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Ms Rosie Winterton: I understand from the chair of the Commission for Social Care Inspection (CSCI) that there are there are 1,953 care homes in the West Midlands region, with 44,337 registered places. In Coventry, there are 87 care homes, with 1,902 registered places.
Mr. Martlew: To ask the Secretary of State for Health what percentage of patients were offered a first appointment with a general practitioner within two working days in the Carlisle primary care trust area. 
Mr. Byrne: Latest figures at December 2005 show that 100 per cent., of patients were offered an appointment with a general practitioner within two working days in the Carlisle primary care trust area.
Mr. Byrne: Data showing the allocations made to each primary care trust (PCT) in the years 200607 and 200708 to support implementation of the "Choosing Health" White Paper have been placed in the Library.
It is the PCTs' responsibility to decide how best to utilise these funds, depending on the needs of their local populations. However, the "Choosing Health" White Paper delivery plan sets out in more detail expectations of how this funding should be utilised.
The funding included in the 200608 revenue allocations, to support the "Choosing Health" White Paper was not ring-fenced. However, the revenue allocations do separately identify £211 million in 200607 and £342 million in 200708, over half of the £1
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billion promised, to support implementation of the "Choosing Health" White Paper. This funding has been targeted to reach the most deprived areas, to allow primary care trusts (PCTs) to deliver the commitments in "Choosing Health".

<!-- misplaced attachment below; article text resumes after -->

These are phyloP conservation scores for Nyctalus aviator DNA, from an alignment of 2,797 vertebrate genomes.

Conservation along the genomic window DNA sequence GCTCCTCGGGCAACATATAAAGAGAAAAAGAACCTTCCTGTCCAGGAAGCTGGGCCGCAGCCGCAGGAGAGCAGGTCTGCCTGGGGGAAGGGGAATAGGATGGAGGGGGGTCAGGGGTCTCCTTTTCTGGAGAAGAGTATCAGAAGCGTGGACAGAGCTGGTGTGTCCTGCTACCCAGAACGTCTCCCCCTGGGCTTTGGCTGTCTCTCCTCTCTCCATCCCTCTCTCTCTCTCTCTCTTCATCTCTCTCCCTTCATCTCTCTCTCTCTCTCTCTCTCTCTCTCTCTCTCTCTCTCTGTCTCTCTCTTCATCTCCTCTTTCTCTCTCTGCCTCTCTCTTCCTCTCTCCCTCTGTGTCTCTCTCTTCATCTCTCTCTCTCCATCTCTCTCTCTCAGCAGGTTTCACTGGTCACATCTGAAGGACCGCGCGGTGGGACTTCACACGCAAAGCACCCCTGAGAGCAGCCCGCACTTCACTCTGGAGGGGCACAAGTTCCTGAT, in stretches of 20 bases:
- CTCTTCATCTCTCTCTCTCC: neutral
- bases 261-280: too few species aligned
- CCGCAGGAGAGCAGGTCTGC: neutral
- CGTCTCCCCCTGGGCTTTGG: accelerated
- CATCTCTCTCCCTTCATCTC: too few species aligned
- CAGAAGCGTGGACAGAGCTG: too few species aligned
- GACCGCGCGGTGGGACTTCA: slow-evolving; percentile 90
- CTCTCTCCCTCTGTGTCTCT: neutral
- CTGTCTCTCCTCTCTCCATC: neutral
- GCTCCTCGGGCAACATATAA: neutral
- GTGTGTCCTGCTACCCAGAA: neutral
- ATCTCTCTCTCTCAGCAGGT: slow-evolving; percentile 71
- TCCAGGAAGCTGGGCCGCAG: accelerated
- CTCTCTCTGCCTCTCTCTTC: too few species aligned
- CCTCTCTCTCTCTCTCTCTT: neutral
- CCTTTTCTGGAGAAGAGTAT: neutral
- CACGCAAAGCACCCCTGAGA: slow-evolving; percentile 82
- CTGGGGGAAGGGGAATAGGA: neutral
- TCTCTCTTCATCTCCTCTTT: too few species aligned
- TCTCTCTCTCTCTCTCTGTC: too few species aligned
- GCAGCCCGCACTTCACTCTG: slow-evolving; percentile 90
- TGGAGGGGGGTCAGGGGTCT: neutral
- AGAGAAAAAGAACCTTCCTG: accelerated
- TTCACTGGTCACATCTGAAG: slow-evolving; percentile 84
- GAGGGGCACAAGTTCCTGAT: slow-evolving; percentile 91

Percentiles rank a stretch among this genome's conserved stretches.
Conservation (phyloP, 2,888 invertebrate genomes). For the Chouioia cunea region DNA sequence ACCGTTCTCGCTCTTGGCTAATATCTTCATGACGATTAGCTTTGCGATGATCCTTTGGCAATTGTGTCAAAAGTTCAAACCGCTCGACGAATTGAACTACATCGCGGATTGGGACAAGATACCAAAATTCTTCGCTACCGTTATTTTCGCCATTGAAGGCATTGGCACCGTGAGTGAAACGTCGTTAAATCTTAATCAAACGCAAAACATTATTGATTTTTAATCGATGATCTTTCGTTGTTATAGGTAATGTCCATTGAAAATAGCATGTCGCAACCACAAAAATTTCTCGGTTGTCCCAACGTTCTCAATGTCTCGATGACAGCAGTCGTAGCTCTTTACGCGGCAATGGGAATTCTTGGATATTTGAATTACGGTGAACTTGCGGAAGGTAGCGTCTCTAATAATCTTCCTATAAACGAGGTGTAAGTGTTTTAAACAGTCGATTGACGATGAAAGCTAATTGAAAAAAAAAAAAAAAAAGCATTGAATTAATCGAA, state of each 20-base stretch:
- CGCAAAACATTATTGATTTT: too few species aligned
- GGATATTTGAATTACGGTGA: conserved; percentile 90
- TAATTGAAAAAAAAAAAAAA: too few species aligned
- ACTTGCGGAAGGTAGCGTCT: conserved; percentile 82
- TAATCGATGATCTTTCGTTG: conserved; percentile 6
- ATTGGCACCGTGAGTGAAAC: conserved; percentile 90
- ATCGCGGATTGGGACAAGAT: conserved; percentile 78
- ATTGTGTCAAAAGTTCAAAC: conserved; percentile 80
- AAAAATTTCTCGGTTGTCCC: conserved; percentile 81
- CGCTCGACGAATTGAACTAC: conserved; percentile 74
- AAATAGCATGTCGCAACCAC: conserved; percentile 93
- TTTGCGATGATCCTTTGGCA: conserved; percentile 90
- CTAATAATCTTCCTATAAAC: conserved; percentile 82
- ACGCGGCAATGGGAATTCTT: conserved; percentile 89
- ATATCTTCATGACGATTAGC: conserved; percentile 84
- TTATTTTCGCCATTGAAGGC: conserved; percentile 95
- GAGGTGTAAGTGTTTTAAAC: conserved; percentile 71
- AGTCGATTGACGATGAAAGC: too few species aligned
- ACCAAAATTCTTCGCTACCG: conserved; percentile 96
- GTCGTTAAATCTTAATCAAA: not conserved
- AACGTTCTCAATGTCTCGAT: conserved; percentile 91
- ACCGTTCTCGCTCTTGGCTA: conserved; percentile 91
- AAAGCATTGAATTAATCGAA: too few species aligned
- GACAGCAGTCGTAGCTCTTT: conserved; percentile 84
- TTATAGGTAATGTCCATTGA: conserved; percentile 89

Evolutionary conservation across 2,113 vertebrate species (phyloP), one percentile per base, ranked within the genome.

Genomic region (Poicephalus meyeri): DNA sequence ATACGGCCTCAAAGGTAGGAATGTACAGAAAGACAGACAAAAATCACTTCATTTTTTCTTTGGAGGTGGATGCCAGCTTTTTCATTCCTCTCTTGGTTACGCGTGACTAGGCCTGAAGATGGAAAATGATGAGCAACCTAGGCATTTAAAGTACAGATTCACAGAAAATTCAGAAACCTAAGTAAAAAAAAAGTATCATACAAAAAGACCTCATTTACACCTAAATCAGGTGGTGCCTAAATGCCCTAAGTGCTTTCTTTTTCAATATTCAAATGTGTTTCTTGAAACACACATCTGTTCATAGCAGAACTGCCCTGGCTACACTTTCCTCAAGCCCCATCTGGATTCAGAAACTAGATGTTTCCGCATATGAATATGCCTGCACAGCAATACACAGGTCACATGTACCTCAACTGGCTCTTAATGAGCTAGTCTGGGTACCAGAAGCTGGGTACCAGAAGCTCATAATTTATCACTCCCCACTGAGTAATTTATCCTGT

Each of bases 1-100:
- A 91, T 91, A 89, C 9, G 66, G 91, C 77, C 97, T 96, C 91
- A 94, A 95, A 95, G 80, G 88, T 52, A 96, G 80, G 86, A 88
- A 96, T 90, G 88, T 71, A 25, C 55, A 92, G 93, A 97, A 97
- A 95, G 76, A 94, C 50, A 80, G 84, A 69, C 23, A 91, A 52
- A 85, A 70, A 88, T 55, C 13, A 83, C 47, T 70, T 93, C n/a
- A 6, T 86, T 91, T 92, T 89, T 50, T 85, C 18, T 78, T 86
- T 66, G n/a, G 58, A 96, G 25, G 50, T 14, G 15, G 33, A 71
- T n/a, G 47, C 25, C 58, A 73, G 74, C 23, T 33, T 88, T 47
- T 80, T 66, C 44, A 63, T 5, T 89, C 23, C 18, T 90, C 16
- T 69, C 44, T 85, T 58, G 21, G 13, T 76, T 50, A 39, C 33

It is PCTs' responsibility to decide how best to utilise these funds, depending on the needs of their local populations. The "Choosing Health" White Paper delivery plan sets out in more detail expectations of how this funding should be utilised.
(4) what part of the National Programme for Information Technology ComMedica was delivering; how it was delivering that part of the programme; what alternative delivery system Connecting for Health requires; and what the bidding process will be to deliver that system; 
(5) what assessment she has made of the impact of the suspension of the contract with ComMedica on the costs and the delivery of the part of the National Programme for Information Technology for which the company was responsible; 
(6) what assessment she has made of the costs to date of the decision of Connecting for Health to suspend its contract with ComMedica; and what estimate she has made of the likely consequential costs in the next two financial years. 
ComMedica was selected as a sub-contractor to provide picture archiving and communications services (PACS) for the national programme for information technology's North West and West Midlands regional cluster area, under contract to the CSC consortium, in September 2004. CSC is one of four supplier organisations that have contracts as local service providers (LSPs) with NHS Connecting for Health under the national programme.
The role of the LSPs is to integrate existing local systems, and where necessary implement new systems, to ensure that the programme's national applications can be delivered locally in each of the five cluster areas. They do this largely through contracts with sub-contractor companies such as ComMedica providing, for example, hardware, software and consultancy support. NHS Connecting for Health's contractual relationship is with the LSPs.